What comes to mind when you think of Coba Cocina, the restaurant on Richmond Road? Jellyfish, maybe?
Lexington chef Jonathan Lundy wants you to think cosmopolitan Latin cuisine, South American wine dinners, and tequila pairings. In other words: Mexican without the free chips and salsa.
Lundy, who was sidelined briefly this summer with the closure of his popular downtown restaurant Jonathan at Gratz Park, is back and in the kitchen at Coba Cocina, which might be one of the last places his fans would expect to find him.
"I never meant to be some Southern cuisine poster boy for Lexington," Lundy said. "My first food love was always Southwestern/Latin food."
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Already working as a consultant for the Greer family, which owns Coba Cocina, this fall Lundy jumped at the chance to rework the restaurant's menu, which will debut later this month.
"It was refreshing, after 15½ years of constantly thinking about grits and green tomatoes to broaden and change," Lundy said. "This is a learning experience for me, as well."
Lee Greer has always loved the food at Jonathan's and was delighted to find he and Lundy shared a passion for Latin fusion cuisine, he said. So much so that Greer asked Lundy for advice when he was developing Coba in 2013.
"Jonathan was one of our first guests at Coba, even helped us test the food," Greer said.
For Lundy, running the new kitchen has taught him a lot about handling volume. Coba is a big place, with a large upstairs bar known as Cobar, an outdoor patio and a separate dessert restaurant in its own niche inside.
Consequently, one of the first things Lundy did was convince Greer to expand the kitchen, even though it meant taking out several large seating areas. The reconfiguration will allow Coba to highlight wine: in front of the new area will be a wine wall, mirroring the tequila tower in the bar at the front of the restaurant.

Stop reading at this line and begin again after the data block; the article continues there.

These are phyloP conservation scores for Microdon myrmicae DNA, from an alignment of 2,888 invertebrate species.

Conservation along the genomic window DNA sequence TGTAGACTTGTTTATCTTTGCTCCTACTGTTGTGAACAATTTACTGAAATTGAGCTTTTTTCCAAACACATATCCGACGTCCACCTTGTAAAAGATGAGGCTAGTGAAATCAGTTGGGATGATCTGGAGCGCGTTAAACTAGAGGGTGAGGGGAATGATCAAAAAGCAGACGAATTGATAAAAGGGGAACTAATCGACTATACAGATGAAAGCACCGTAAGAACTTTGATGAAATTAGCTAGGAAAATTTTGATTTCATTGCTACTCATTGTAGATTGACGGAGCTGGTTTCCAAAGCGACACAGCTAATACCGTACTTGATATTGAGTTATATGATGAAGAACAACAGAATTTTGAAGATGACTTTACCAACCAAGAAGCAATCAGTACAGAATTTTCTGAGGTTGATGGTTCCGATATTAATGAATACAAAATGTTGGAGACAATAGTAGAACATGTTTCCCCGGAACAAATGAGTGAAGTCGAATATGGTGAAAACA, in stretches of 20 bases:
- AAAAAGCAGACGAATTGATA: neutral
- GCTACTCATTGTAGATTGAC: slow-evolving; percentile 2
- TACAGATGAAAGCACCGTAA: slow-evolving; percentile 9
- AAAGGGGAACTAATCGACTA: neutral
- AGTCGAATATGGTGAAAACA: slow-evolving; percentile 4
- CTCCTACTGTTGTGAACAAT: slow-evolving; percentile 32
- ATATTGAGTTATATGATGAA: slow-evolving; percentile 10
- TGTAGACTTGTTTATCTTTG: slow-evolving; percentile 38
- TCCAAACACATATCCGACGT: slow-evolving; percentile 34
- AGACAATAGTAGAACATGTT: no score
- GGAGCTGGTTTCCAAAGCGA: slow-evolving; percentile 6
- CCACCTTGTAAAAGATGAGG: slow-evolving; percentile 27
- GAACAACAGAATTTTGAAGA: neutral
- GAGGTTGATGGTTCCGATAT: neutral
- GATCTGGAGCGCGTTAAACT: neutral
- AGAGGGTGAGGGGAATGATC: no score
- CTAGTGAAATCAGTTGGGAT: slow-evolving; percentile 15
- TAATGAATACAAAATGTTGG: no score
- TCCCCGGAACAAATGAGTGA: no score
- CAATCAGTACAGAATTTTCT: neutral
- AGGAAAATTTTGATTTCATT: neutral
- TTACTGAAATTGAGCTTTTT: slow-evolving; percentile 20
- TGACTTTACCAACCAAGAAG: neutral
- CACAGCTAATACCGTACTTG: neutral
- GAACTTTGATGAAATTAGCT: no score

The emphasis on wine mirrors the move toward more sophisticated food, which will happen in stages.
When Lundy started tinkering, Greer told him one of the few things he wouldn't have to worry about was their brisket tacos, one of the most popular items on the menu. But Lundy couldn't resist.
So now they're smoked and chopped instead of braised and shredded.
Before, they had a "mild, passive flavor, and I like things more aggressive," Lundy said.
"He definitely improved them," Greer admitted. "There's no question the flavor is better."
"They're so much better," Lundy said. "Change is good."
Does that mean chips and salsa are doomed? Not immediately, but Lundy and Greer definitely want to wean diners off that staple of the Tex-Mex genre.
"I want to elevate and change, not alienate," Lundy said.
Instead, you might get jalapeño cornbread with an ancho-honey butter, he added.
Diners will still find nachos on the menu, but instead of tortillas and refried beans Lundy offers nachos Cubano based on crispy tostones made of plantains as a base, to deliver the taste with more panache.
Other twists include chicken tenders, but with a masa crust and jalapeño ketchup. And the typical Tex-Mex platters of burritos and enchiladas? The only enchiladas are roasted mushroom, fresh spinach and goat cheese.
Lundy also plans to have several chef's specials every weekend to give him a chance to play with flavors and flex his creative muscles with everything including the desserts.
"Currently I'm doing apple empanadas with cider sauce," Lundy said.
Already Coba has held several event dinners, including one with high-end tequila pairings and another with South American wines; more are planned.
"I'm focused on working with Coba for it to find its own space, rather than compete with other Mexican-type restaurants," Lundy said. "Cooking is cooking, and whatever playful, unique aspects Jonathan's had are still part of my cooking style and I'm applying it to this."